Green: jade (1585), emerald, malachite, kelly, leaf, moss (1880), celadon (grayish yellow-green-1768), seafoam, hunter, lime (1650), forest (1800), olive, pistachio, grass, pea, mist, chartreuse, verdant, celery, mint, apple, hazel, green-blue, shamrock, avocado, spring, asparagus, pine, seaweed

Orange: apricot, rust(y), peach, tangerine, persimmon, orange-red, shrimp, salmon, terra cotta, auburn, burnt orange, mandarin, copper, nectarine

Pink: petal, neon, blush, carnation, rubescent (blushing-1725), hot, electric

Purple: amethyst, violet, lavender, heliotrope (reddish-lavender), mauve, plum, wood violet (pale purple), lilac, orchid, fuchsia, tyrian (1586), grape, wisteria, royal

Red: ruby, poppy, scarlet, garnet, red-amber, rose, dusky rose, crimson, cinnabar (bright red), wine, claret, cerise (deep red), russet, burgundy, henna, ox-blood, carmine (strong or vivid red), apple, cherry, tomato, red-orange, brick, cardinal, rubicund (ruddy), vermillion, cochineal (vivid), maroon, strawberry, raspberry, blood, candy apple, beet, currant, titian (reddish-brown), lobster, fire engine, coral (reddish-yellow), flame, cranberry

White/OffWhite: milky, quartz, white jade, moonstone, ivory, creamy, snow, pearl, alabaster, opal, magnolia, vanilla, chalky, oyster, marble, bone, cadmium (1822- whitish-blue metallic), eggshell, parchment, lily, porcelain, bleached linen, buff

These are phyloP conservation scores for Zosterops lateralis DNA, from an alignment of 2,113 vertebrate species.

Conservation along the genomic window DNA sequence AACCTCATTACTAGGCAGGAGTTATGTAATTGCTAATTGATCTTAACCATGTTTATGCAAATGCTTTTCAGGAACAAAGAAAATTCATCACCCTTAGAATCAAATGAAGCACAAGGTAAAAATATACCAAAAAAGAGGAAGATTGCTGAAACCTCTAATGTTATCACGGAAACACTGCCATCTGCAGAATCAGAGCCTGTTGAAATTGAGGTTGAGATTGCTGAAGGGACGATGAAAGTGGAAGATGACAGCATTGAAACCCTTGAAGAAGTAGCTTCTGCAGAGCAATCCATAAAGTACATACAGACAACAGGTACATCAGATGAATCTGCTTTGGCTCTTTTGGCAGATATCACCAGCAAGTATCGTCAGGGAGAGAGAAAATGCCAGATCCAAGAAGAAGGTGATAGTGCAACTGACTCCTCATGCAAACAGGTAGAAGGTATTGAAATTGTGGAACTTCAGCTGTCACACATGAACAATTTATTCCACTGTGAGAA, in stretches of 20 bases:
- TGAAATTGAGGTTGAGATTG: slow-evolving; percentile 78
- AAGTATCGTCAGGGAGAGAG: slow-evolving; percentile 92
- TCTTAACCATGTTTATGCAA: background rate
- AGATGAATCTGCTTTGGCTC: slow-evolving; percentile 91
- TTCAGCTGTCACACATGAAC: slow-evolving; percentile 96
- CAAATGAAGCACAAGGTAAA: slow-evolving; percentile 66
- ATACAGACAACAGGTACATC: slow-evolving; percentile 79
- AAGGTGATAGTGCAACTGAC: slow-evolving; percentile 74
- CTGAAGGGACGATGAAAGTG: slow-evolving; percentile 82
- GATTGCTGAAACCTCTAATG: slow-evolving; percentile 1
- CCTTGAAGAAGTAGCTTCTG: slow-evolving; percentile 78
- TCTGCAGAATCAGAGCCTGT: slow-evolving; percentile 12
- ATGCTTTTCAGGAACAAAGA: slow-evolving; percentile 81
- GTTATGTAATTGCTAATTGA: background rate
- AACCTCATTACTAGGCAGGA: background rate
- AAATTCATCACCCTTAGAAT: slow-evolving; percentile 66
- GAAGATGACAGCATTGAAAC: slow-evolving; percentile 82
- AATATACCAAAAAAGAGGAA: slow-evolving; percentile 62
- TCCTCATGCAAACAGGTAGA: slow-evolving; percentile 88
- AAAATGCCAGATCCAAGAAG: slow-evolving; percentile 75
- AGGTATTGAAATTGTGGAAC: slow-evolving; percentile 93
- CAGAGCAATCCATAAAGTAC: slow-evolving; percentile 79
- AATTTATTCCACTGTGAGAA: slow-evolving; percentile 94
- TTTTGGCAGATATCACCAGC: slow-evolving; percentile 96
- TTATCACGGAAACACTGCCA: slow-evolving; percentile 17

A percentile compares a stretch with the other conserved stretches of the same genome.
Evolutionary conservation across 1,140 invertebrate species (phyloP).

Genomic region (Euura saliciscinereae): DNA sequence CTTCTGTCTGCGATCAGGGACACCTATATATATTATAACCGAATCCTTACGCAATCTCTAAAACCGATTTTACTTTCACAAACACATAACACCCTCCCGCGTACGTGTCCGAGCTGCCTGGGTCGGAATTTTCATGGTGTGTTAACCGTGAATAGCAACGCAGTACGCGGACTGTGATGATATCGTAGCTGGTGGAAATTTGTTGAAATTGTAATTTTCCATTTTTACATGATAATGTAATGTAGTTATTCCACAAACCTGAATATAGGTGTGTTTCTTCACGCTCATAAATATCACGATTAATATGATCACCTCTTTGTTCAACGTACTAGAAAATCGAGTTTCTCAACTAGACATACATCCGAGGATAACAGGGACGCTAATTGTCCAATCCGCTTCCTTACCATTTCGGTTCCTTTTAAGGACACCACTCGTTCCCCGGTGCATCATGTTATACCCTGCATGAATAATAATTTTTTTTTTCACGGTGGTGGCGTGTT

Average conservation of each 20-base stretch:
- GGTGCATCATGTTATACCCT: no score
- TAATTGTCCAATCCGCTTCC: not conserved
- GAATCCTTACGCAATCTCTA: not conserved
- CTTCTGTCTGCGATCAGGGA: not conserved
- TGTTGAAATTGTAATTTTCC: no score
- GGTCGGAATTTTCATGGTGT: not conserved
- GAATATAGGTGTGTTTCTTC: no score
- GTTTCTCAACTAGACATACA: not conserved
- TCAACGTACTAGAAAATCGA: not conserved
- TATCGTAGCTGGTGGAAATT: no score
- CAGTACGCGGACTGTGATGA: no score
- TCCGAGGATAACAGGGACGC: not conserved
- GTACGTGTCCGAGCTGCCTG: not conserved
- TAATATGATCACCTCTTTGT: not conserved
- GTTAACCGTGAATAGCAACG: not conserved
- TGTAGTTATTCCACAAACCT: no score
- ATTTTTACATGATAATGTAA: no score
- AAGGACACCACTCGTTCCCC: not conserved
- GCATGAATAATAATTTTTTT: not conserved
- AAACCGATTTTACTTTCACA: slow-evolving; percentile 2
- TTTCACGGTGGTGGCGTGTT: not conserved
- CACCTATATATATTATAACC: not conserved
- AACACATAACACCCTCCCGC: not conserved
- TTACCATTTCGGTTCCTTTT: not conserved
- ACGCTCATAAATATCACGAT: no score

Yellow: fool’s gold, gold(en), goldenrod, blond, ash blond, platinum, burnished, brassy, amber, palomino, honey, primrose (pale), daffodil (1548), jonquil (1664), butter, buttercup (1777), lemon (1400), dun, tawny, flaxen, sandy, straw, hay, citron (pale), canary (1584), topaz, ochre, sulfur (greenish tint), mustard, butterscotch, yellow-green, dandelion

De-was-ing My Manuscripts

I don’t seem to be able to write during the summer. The heat fries my creativity, or at least stifles it, so I use the time to send out query letters and edit my novels. For this current edit, I’m going through and de-was-ing my manuscripts. I have no objection to the word “was,” but it seems to be falling out of favor. Too passive, perhaps, and too weak. And I use it a lot; I have found pages that have six or seven wases.

Sometimes it’s easy to remove a was. I just replace it with another verb. He was still handsome becomes He still looked handsome.

Sometimes I find it more difficult, and have to rewrite the entire sentence. It was a nice day becomes The sun shone. The warm air smell of just mowed grass. Not brilliant prose by any means, but at least the was is gone, which satisfies the point of the edit, though I don’t see what was wrong with the first version. It might be bland, but it’s also the character’s opinion. By describing the day, it seems less personal; nevertheless, I made the change.

And then there are all those sentences that I can’t figure out how to rewrite. He was out of the habit of talking might become He’d lost the habit of talking, but it seems too severe for the casual comment I intended. In the end, I left it out. It might change the character’s motivation for not responding to a direct question, but at least I got rid of the was.

I’m having a problem with a few other sentences, too. He was a lawyer can become he worked as a lawyer, but that’s not the same connotation at all. Nor is She was in love the same as She loved him. And what about What was she doing here? Or He was her grandfather. Simple, ordinary sentences that became convoluted any way I try to change them. So I left them as is. If an editor or agent rejects my work because of a few stray wases, then they wouldn’t have been worth dealing with.

Or so I tell myself.